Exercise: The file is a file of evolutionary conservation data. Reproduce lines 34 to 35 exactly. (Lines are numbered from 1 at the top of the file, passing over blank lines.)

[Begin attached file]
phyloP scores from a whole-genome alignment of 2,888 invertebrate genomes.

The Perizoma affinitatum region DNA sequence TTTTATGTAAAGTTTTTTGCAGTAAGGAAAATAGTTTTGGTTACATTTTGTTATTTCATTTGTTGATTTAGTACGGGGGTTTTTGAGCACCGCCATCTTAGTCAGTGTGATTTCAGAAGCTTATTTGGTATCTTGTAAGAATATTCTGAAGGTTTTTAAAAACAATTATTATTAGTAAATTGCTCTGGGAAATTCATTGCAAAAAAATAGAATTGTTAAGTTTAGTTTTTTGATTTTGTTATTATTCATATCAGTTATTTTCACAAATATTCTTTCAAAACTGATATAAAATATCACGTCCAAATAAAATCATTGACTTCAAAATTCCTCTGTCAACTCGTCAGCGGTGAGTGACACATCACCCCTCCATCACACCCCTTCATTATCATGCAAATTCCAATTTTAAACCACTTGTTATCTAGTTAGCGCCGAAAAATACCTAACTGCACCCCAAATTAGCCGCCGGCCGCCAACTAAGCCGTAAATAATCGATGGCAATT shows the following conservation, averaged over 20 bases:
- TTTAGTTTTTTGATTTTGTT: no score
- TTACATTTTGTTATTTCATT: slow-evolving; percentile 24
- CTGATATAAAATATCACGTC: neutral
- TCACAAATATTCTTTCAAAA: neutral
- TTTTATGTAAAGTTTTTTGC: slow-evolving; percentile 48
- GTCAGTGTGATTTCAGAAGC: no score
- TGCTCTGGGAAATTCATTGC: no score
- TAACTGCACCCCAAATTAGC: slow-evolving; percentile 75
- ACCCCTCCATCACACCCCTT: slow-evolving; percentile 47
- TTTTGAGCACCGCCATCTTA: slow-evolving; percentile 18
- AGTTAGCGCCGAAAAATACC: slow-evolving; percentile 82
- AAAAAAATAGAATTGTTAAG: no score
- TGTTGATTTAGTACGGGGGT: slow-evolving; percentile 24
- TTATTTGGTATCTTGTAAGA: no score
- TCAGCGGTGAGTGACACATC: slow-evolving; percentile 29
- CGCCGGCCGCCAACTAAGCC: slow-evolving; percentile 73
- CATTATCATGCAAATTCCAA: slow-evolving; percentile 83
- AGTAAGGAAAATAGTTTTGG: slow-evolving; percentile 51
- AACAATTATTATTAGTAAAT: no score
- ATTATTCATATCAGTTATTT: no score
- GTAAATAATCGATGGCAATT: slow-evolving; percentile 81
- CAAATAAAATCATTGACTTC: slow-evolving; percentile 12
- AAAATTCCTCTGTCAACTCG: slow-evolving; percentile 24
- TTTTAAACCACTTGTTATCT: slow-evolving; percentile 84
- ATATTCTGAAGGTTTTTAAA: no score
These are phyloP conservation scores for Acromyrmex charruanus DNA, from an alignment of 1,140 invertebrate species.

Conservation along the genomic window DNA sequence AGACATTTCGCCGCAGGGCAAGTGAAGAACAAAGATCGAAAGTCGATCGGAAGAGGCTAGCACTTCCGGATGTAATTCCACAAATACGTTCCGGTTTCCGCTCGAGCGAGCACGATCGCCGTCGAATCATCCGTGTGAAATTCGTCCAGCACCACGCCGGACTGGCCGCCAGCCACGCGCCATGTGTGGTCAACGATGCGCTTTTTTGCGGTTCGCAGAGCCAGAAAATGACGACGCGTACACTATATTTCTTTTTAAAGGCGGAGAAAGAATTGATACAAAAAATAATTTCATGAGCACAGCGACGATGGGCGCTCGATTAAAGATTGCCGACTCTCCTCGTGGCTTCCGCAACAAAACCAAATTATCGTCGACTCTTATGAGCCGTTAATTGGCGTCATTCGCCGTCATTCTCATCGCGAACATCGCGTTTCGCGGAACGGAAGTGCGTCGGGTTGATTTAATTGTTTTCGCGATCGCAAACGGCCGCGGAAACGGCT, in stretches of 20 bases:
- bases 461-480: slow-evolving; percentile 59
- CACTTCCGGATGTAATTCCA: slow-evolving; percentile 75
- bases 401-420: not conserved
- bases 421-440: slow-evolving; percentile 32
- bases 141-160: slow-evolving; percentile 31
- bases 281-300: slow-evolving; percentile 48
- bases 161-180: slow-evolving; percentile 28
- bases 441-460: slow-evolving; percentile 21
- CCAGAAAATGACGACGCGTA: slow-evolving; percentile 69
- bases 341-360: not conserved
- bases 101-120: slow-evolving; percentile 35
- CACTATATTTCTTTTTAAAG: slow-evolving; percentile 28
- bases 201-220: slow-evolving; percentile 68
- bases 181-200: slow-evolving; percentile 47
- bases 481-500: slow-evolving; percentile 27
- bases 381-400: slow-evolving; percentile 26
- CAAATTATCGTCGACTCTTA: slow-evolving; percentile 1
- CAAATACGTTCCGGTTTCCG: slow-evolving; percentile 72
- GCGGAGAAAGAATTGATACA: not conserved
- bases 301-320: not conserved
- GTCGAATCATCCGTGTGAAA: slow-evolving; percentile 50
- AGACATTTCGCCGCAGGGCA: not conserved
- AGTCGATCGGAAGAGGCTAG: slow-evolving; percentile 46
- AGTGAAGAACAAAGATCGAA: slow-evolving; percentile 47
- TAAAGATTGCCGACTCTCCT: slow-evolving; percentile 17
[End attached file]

- bases 141-160: slow-evolving; percentile 31
- bases 281-300: slow-evolving; percentile 48